Copyright © 2022 Albuquerque Journal
Pastor Joanne Landry spent years working to open a new day shelter – a dream she finally realized last summer when the Compassion Services Center launched in an old portable classroom across the street from her church.
But the center had been operating only a few months when Landry decided she had to do more than provide her unhoused clients with meals, outdoor camping showers and a few hours’ respite from the streets.
A longtime pastor at the Interfaith Bible Center in the International District, Landry saw too many people spending their nights outside at nearby Phil Chacon Park, weathering frigid temperatures and playing what she calls a cat-and-mouse game with city authorities who come through to break up the encampments over and over again.
“We thought ‘Let’s clear the park; let’s get them out of there and bring them into a safe place,'” Landry said in a recent interview. “I would say half of the park is (staying) here.”
By here, she means the Compassion Services Center’s Warming Station – the latest evolution of the day shelter.
The shelter now provides overnight accommodations for up to 25 people and reaches others through its “gate” program, providing blankets, gloves and other essentials to those who walk up to the premises at night and are too late to secure a cot.
She calls it one of the most valuable things she has done in her 26 years in the community.
“It’s been very, very heartwarming, especially at night when it’s so cold,” she said, noting that some of her clients are generally shelter-averse. “People are saying, ‘Pastor, we’re freezing; thank you so much for doing this.’ ”
The city of Albuquerque is contributing about $137,000 to help sustain the warming station through the winter, with money going to utilities, client stipends and the professional security guard who provides night-watch services. The city also has provided a mobile six-unit showering station Landry hopes to have hooked up in the coming weeks.
Less than two miles away, the city’s own shelter project – the long-promised Gateway Center at the old Lovelace hospital, which could house up to 100 individuals and 25 families – remains mired in a zoning battle. A hearing examiner last year granted the approval needed to open an on-site shelter, but neighbors have appealed.
Landry, who is also president of her neighborhood association, said she’s encountered no significant pushback. She said people who live nearby have not only accepted the project, many also have made donations.
Since it opened in late November, the warming station has attracted a cast of regulars.
That includes Bill Van Bebber, who has been homeless for most of the past seven years, sleeping “here and there,” he said, including Phil Chacon Park. Van Bebber has avoided traditional shelters, in part because he does not trust them. But there’s also the matter of Zeus.
“He takes care of me,” Van Bebber said of the good-natured English pitbull who has been his trusted sidekick since jumping into his lap several years ago at a friend’s house.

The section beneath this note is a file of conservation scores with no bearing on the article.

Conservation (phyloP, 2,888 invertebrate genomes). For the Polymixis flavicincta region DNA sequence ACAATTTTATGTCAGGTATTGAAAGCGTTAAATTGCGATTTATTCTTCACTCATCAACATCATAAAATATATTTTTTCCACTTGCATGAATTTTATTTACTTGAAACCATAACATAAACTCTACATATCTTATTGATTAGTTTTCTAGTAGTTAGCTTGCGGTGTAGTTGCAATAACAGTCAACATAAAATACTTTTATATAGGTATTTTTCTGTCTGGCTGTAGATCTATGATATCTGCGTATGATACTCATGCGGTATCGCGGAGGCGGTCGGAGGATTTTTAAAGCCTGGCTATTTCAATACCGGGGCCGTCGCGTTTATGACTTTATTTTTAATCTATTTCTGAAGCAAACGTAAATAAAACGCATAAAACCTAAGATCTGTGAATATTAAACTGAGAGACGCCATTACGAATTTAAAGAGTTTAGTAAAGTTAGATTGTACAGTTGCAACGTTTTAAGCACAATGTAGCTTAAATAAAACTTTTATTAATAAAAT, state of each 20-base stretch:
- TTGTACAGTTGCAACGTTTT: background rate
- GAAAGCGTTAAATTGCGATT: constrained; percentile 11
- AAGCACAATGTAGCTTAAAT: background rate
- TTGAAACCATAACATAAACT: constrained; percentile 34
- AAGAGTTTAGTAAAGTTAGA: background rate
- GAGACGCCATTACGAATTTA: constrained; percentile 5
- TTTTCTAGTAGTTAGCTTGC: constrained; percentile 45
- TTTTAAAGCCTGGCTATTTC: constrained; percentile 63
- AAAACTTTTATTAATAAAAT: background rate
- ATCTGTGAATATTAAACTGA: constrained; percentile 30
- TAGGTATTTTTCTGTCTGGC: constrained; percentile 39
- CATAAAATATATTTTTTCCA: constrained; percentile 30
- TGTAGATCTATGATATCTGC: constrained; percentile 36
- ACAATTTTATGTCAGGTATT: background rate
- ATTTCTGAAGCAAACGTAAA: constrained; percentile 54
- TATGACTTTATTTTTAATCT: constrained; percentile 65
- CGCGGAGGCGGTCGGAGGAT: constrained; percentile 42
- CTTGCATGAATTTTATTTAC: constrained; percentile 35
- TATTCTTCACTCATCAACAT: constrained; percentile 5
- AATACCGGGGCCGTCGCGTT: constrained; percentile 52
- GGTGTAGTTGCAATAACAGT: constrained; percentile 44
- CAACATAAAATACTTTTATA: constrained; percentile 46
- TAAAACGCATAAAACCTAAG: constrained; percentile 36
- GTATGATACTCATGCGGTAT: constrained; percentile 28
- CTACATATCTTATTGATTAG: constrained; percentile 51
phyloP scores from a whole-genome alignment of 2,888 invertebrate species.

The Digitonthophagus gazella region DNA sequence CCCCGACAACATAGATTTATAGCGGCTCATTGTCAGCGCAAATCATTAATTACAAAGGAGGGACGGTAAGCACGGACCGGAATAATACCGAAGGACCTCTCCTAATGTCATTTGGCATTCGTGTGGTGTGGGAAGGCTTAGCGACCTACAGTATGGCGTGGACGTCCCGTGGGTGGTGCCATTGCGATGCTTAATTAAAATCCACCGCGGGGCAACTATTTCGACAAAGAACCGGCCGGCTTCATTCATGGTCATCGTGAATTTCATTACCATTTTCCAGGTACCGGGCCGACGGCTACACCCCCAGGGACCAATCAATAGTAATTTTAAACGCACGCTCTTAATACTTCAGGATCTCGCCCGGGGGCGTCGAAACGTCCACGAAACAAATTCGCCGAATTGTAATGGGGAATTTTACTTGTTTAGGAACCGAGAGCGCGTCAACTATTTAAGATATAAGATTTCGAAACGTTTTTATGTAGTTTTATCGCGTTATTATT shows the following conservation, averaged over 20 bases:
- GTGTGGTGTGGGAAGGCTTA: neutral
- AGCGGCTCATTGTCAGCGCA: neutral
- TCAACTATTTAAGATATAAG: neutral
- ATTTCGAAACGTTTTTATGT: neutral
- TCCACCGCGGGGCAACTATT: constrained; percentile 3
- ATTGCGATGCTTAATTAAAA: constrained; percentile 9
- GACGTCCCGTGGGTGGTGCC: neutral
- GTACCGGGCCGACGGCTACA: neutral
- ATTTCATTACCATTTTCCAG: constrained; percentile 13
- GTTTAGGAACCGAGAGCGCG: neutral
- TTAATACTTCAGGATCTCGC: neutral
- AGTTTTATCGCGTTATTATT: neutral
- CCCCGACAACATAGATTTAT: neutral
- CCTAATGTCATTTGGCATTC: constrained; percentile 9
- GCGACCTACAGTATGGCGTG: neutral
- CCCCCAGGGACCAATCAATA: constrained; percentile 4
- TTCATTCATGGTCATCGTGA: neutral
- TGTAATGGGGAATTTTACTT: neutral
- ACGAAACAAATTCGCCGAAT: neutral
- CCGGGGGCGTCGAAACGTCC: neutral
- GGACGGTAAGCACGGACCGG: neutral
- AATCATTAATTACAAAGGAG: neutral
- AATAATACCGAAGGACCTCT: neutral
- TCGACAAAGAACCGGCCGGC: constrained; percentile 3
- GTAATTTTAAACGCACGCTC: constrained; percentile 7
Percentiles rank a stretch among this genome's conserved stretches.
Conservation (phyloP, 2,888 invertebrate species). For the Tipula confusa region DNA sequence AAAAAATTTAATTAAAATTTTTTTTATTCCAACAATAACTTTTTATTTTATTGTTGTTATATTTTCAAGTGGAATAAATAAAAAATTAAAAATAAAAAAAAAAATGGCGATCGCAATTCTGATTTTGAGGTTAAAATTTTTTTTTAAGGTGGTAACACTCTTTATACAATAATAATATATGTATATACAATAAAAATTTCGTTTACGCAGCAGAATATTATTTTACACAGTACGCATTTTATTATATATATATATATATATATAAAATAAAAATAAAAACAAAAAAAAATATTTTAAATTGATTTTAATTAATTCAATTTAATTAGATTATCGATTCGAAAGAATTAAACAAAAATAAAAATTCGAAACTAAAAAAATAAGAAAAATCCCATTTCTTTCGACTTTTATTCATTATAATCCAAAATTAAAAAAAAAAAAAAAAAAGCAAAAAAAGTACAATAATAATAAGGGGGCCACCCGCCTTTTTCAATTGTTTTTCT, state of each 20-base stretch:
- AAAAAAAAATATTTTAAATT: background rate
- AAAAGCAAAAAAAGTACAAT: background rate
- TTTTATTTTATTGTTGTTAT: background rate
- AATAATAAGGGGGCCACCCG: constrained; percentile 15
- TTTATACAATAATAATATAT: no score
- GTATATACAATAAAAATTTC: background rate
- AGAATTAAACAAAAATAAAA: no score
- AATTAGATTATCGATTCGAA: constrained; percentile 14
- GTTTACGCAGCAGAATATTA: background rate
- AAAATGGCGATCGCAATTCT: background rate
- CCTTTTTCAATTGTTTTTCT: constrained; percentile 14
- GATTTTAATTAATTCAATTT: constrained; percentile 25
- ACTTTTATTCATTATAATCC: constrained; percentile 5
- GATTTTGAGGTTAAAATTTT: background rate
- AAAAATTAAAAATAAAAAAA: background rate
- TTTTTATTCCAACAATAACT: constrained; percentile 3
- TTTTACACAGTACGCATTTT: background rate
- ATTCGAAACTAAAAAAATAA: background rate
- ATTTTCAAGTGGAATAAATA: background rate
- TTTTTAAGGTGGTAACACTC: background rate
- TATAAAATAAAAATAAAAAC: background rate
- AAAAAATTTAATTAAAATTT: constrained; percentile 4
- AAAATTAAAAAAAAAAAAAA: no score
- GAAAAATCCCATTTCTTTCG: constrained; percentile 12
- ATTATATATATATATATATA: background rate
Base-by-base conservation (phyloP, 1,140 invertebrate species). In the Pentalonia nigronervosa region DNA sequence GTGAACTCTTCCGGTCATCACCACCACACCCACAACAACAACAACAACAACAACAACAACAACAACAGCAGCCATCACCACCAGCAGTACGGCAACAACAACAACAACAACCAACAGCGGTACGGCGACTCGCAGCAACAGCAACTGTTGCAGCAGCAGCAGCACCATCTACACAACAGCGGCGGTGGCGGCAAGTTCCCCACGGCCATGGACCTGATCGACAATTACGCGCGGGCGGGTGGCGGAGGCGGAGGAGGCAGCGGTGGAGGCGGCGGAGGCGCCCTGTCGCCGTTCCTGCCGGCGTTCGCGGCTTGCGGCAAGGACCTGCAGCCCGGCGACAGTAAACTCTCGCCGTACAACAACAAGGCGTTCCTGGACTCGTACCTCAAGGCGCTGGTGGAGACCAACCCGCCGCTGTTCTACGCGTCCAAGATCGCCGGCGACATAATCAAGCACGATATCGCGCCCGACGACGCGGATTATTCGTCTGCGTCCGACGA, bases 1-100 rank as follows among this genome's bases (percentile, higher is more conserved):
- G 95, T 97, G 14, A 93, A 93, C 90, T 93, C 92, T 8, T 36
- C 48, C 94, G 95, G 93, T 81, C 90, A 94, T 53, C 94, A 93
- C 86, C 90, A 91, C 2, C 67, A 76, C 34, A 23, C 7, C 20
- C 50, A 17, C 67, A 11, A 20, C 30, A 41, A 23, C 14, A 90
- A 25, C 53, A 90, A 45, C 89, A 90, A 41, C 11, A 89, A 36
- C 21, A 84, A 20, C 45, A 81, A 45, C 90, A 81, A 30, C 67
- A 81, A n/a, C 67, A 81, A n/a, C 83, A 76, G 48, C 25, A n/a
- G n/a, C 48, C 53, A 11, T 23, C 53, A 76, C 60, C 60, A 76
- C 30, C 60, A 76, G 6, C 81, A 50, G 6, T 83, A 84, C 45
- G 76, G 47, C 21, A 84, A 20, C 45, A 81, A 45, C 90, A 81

Many homeless shelters do not accept pets, but Landry said the warming station has had as many as seven at a time staying overnight with their human companions.
“One time (a client told me) ‘You know what? All my family is gone – I need something to love,'” Landry said, explaining her animal policy. “Their animals are very important to them.”
Not only does Van Bebber stay at the shelter, he helps keep it running. Landry provides some of her most trusted clients a daily stipend – $20-$35 – to help with operations, from the nightly cot setup to distributing supplies at the gate. Van Bebber, for example, recently cooked a spaghetti meal – with his scratch-made sauce – for the group. He also helps enforce the rules, which include a prohibition on drug and alcohol use.
Landry – herself recovered from alcohol and methamphetamine addiction – said she’s had to ban clients for infractions like smoking fentanyl in the bathroom. Maintaining a drug-free site is one of Landry’s chief challenges, but she considers the rules essential, as do the clients who have stepped up to make sure they are followed.
“That’s the beauty of what we do. They’re the shining stars – all of these workers. They’ve been homeless on the streets and they (have) dedication to the mission,” Landry said.
The pastor aims to make the center a pass-through on the way to more stable accommodations and actively works to get her clients on the community’s housing waiting list – something that is often more complicated than it sounds. The qualifying process requires personal documentation that many people living on the streets do not have; Van Bebber, for example, had to get a new Social Security card before he could get on the list, but he recently received his replacement card and is now awaiting a call about permanent housing.
Landry said she would love to see other faith-based organizations follow her lead – “Can you imagine if mega-churches got ahold of this (idea)? We could take so many people off the streets,” she said – but acknowledges that it is not easy. She runs it as an unpaid volunteer, often not leaving for the day until 9:30 p.m. when the paid security guard arrives for the overnight shift.
“I feel this is my mission and that God has called me to see other people be the best they can – help them and understand them and not judge them,” she said.